Concert Review: Backstreet Boys at the Molson Amphitheatre
By Ben Fisher
The standard boy band model is typically one that is risk-averse. Take a handful of handsome performers possessing marketable, crowd-pleasing talents, arm them with individual identities, coordinated dance moves and a couple of catchy tunes and cash in.
That’s why it was surprising to see risks aplenty in the Toronto return of the Backstreet Boys on Wednesday night at the Molson Amphitheatre. Here was a band that a) was returning to solo headlining after leaning on NKOTB during their most recent major tour, b) was playing a venue that didn’t lend itself to the heavy pyro and visual effects to which fans of the band have grown accustomed and c) was introducing a new album to a fan base despite being well past their boy band days.
And yet, it worked — all of it.
A predominantly female crowd of 16,000 — adorned in glitter-covered T-shirts and holding colorful signs — were on hand to shriek and squeal at Nick, AJ, Brian, Howie and a returning Kevin as though they were back to their teenaged selves.
The BSB hits were predictably popular (“As Long As You Love Me” and “Everybody” seemed to generate the most frenzied responses), but the crowd was surprisingly eager to buy into some of the newer tracks (“In A World Like This,” the new album’s title track, had fans happily singing along).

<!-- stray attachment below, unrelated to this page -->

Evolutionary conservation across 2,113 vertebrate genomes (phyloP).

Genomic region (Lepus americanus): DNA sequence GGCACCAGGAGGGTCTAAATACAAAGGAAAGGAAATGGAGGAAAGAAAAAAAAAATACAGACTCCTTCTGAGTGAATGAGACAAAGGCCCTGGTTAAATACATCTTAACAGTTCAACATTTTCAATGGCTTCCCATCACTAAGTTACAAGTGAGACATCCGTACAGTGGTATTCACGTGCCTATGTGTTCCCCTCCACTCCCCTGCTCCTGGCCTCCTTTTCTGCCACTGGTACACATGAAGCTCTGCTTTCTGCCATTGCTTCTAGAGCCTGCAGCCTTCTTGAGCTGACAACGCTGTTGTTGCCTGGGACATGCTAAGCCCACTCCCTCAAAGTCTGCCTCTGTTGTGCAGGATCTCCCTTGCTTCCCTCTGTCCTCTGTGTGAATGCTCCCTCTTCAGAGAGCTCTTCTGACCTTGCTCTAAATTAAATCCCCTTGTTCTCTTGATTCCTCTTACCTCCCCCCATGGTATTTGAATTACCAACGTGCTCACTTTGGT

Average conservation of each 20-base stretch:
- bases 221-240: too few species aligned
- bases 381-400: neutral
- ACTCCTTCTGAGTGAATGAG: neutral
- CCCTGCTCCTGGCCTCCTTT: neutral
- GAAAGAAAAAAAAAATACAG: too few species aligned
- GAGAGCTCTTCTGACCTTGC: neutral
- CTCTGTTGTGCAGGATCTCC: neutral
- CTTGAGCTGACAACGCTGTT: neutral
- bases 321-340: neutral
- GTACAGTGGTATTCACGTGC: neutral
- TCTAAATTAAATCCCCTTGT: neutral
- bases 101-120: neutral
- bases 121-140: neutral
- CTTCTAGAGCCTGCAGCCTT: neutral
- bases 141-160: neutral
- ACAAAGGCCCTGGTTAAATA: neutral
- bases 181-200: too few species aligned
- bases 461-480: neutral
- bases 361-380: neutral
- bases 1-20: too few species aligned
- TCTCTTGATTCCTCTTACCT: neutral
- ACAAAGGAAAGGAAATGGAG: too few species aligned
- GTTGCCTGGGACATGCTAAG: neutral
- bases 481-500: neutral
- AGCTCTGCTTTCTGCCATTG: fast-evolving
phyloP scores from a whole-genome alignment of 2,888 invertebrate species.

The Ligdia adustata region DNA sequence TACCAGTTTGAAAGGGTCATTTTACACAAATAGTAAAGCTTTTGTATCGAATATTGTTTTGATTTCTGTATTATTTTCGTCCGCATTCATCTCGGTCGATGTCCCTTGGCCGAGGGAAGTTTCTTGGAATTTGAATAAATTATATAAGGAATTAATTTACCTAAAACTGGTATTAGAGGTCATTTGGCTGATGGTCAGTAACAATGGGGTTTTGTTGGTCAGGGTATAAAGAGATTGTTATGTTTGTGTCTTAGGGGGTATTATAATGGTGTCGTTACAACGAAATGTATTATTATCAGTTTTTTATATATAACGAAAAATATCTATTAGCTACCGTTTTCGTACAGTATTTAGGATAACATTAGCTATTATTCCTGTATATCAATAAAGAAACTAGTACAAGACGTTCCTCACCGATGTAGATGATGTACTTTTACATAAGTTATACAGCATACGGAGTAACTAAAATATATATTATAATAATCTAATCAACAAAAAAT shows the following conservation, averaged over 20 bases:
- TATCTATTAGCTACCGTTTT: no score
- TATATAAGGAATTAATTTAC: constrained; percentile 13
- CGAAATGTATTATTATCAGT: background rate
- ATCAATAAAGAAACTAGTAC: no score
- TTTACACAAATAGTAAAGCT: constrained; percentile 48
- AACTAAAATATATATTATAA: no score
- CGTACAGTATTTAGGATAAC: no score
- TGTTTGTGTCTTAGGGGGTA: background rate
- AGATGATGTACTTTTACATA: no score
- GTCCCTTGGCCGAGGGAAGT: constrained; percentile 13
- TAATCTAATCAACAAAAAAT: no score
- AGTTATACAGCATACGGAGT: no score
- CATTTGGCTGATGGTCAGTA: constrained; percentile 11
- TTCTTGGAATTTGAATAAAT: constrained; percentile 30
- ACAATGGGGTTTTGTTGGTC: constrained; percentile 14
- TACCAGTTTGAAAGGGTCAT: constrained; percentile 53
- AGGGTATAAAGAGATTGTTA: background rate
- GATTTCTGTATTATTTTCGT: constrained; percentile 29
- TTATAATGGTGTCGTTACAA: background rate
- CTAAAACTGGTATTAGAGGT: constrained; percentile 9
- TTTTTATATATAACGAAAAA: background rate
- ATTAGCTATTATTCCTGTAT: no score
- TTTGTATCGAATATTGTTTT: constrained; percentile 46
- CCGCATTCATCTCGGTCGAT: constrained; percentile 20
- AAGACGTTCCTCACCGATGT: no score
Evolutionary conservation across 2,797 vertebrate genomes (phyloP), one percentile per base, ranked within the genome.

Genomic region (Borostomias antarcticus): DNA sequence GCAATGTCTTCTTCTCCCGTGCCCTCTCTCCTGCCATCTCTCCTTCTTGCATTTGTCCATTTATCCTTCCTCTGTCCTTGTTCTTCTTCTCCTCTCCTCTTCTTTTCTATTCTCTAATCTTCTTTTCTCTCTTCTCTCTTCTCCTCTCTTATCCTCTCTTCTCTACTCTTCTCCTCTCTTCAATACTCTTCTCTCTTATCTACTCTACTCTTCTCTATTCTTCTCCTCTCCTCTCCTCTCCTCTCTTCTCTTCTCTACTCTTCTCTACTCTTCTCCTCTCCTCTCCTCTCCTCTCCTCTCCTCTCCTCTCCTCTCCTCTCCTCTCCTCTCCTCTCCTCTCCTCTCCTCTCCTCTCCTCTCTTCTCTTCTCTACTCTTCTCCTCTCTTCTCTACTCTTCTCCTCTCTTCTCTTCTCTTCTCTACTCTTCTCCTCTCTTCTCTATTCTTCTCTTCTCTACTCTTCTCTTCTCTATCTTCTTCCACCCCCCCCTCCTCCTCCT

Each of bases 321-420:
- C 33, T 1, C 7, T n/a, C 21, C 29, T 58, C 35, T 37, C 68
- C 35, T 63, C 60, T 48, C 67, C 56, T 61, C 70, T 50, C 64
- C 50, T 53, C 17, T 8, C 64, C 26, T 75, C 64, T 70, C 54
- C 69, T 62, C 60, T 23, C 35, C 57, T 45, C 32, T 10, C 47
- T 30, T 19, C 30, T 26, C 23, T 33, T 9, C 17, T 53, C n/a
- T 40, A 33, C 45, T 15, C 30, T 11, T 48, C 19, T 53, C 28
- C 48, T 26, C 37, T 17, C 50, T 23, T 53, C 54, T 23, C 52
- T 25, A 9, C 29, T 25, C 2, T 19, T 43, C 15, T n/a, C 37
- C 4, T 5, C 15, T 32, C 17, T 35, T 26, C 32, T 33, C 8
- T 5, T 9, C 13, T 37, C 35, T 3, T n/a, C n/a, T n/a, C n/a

The lack of pyro wasn’t much of an issue as it allowed for further emphasis to be placed on the quintet’s dance moves. The Boys were right in step with one another, showing no signs of rust and taking the focus away from some decidedly sub-par sound (not that it would have mattered, anyway).
When they weren’t locked into coordinated routines, the bright lights and cool video packages satisfied the show’s visual need. If and when fans could focus past the blinding lights rotating across the stage, they offered personal screaming salutes as their favorite Backstreet Boy was highlighted on-screen. Each member got his own time to shine in a slickly-produced, James Bond-themed intro video that drove the crowd into an early, anticipatory tizzy.
Unlike the New Kids’ recent visit to the ACC as part of the Package Tour alongside 98 Degrees and Boyz II Men, BSB didn’t have any supporting talent capable of stealing their thunder. After a yawn-inducing DJ set by Pauly D of Jersey Shore fame, Jesse McCartney launched into a 45-minute set that showed his promise, but left fans unmoved except for the set ender, “Beautiful Soul.”
In other words, this was a night that was all about the Boys. And that was just fine with those in attendance because, as Wednesday night showed, Backstreet’s back, alright.